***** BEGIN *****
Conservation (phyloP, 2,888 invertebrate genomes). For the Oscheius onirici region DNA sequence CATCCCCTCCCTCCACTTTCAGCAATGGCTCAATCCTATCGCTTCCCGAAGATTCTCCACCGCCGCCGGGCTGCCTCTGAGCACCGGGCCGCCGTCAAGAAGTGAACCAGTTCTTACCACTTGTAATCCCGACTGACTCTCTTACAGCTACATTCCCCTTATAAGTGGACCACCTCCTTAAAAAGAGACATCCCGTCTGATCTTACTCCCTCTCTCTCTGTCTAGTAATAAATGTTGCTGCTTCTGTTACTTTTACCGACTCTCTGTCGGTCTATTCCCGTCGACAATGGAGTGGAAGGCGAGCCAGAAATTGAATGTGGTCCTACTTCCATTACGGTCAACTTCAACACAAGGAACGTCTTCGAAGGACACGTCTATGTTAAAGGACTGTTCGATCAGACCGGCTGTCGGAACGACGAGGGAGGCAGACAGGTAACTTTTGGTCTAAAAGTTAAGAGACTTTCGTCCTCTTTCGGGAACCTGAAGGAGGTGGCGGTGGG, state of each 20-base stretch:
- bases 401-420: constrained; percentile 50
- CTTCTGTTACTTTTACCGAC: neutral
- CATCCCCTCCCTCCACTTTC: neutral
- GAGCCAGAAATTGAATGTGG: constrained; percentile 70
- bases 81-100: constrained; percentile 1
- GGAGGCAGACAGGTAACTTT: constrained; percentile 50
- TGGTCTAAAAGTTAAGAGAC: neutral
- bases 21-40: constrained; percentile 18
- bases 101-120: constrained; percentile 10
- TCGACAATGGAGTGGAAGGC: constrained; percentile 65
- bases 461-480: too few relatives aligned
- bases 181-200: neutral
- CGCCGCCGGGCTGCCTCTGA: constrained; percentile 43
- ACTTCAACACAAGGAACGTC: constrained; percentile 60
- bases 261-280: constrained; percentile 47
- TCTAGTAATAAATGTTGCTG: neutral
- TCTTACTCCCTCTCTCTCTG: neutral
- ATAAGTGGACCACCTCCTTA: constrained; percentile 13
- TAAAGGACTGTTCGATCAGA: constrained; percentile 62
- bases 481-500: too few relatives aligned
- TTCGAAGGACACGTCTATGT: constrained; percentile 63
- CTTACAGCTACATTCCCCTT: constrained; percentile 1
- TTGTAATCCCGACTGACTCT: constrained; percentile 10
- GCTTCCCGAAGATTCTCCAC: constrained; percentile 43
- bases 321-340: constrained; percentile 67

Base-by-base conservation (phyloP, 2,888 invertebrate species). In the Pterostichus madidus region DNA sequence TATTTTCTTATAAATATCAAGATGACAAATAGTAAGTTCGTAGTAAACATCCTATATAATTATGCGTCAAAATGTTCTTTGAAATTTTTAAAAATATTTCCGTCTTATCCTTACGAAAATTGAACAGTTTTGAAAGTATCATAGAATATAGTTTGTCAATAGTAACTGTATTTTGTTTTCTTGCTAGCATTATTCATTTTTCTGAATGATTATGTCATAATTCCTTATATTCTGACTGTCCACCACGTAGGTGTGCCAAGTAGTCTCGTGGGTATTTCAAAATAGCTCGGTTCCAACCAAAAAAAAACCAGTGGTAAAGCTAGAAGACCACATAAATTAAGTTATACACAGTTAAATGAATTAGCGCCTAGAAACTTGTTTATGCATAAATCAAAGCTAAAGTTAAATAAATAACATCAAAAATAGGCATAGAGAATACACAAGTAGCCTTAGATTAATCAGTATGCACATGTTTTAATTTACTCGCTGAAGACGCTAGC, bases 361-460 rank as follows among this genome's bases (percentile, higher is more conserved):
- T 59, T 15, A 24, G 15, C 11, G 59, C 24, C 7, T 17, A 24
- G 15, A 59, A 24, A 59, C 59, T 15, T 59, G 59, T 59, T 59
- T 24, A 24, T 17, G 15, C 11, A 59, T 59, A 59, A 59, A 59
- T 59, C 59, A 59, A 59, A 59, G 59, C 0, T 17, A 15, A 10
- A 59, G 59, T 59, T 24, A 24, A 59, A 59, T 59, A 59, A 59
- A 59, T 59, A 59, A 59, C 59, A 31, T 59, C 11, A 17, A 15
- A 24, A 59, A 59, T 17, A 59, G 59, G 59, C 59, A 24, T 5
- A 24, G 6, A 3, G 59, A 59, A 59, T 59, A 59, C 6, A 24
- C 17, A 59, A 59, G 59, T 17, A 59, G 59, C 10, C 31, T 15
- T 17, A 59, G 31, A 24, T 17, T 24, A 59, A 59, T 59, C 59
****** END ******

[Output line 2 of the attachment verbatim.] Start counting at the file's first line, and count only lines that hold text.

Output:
- bases 401-420: constrained; percentile 50